Or maybe…just maybe… you were Aaron. I think we’ve all been Aaron more times than we care to admit.

You were entrusted with something important. You believed you could handle it. When the job was given, you thought you could execute it. Maybe it was at home, at church, at school or at work. Maybe it involved the way you interacted in a friendship or relationship.

You are a good, strong, smart, and courageous person.

But the pressure got to you. The people got to you. It all became too much. In the middle of your overwhelm, instead of turning toward the God who had already delivered you, you took matters into your own hands. The end result was catastrophic. You ended up creating an idol to just silence the noise.

Then Moses showed back up. Accountability came back into the picture and Aaron did what we are all tempted to do in those moments.

He deflected. “Moses said to Aaron, “What did this people do to you that you have brought so great a sin upon them?” And Aaron said, “Do not let the anger of my lord burn hot; you know the people, that they are bent on evil.” (Exodus 32: 21-22, NRSV)

Ahh, yes. The people are bent on evil. Aaron’s leadership failed because the people were bent on evil. That must have been it. This may have been true- again, we don’t know the full context of what happened in those 40 days, but nothing justifies Aaron’s choice. Ultimately, Aaron created the idol. Aaron made the decision. Aaron was left in charge, with Hur as his right hand man.

Dire Consequences

Keep in mind that while on Mount Sinai, Moses pleaded with God on the people’s behalf. When God expressed his wrath about the idolatry ,Moses begged Him not to destroy ALL of the people. When he got back down the Mountain and saw what was going on, he moved forward.

“When Moses saw that the people were running wild (for Aaron had let them run wild*, to the derision of their enemies), then Moses stood in the gate of the camp, and said, “Who is on the Lord’s side? Come to me!” And all the sons of Levi gathered around him. He said to them, “Thus says the Lord, the God of Israel, ‘Put your sword on your side, each of you! Go back and forth from gate to gate throughout the camp, and each of you kill your brother, your friend, and your neighbor.’ ” The sons of Levi did as Moses commanded, and about three thousand of the people fell on that day.” (Exodus 32: 25-28)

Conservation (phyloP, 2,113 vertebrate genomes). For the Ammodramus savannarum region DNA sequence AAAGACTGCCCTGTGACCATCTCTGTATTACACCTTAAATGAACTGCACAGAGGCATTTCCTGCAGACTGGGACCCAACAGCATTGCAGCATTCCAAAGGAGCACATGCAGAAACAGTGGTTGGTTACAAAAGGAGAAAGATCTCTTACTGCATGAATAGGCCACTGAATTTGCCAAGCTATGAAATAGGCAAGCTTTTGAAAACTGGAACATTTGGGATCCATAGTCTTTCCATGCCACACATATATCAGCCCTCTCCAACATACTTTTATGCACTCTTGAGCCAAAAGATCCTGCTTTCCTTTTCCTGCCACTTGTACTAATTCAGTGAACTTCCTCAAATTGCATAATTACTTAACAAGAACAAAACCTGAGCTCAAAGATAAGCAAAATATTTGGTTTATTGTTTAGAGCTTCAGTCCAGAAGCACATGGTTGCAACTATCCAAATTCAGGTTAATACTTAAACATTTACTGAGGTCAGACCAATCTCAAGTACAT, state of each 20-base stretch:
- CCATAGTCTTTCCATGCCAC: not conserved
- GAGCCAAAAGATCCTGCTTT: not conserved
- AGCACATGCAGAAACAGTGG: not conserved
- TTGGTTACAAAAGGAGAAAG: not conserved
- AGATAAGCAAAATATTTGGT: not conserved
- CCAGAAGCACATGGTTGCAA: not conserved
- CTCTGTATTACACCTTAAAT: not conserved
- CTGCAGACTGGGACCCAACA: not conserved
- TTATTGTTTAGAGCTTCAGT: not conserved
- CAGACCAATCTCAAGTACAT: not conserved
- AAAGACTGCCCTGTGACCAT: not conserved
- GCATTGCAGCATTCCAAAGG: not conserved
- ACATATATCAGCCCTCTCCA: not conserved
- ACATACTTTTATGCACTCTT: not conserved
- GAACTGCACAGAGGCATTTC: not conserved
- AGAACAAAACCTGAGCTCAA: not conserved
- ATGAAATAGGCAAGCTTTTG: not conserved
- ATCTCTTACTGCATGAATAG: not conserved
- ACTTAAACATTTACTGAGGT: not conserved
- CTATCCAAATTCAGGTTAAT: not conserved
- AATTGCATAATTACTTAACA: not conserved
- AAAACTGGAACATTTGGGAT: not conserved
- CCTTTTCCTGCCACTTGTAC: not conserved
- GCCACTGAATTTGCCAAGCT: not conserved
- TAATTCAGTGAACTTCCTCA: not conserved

Blake Griffin, NBA

Oh. My. Goodness.

Lines were drawn in the sand. Moses gave the people a chance to choose- were they for God or not?

They were not all for God.

And it was not pretty.

Can you imagine being one of the sons of Levi? Having to slaughter your brothers, friends and neighbors, because they chose idolatry? These were severe, dire consequences.

All of this could have been avoided. It didn’t have to happen like this. Aaron did not lead well, and then, when it came time for accountability, he passed the buck.

This convicts me.

How many times have I passed the buck? How about you, Friend? How often have we failed in big ways, that have dire consequences, and refused to take responsibility?

Authentic repentance means taking ownership. That means when we fail, we have to own it. No excuses. Authentic repentance means removing, “But I was just so angry/hurt/tired/lonely” from our vocabulary.

As Leaders, we have an even greater responsibility, because ownership means not passing the buck. The buck stops with us. We cannot, as Aaron did, argue that, “They asked for this.”

We are responsible. ” From everyone to whom much has been given, much will be required; and from the one to whom much has been entrusted, even more will be demanded.” (Luke 12:48, NRSV)

Aaron didn’t get this right at the foot of Mount Sinai, but there is good news. His story didn’t end there. He went on to be anointed and consecrated, the Head of the Israelite Priesthood. He did big, great things for the Kingdom of God.

You can too, Friend. So can I.

Our stories don’t end in our deepest season of failure. We serve a God of redemption, restoration and freedom. There is hope.

In the middle of your overwhelm, choose the God who has already set you free.

Lord, Thank you for setting me free more times than I can count. Thank you for your grace. Thank you for entrusting me with the things you’ve entrusted me with. Please help me honor you in those places. Give me courage and power to be humble, honest and take ownership when I need to. Forgive me Lord, when my leadership fails. I know I won’t always get it right. Give me discernment and wisdom so that I can do better. In Jesus’ name, Amen.

*italics added for emphasis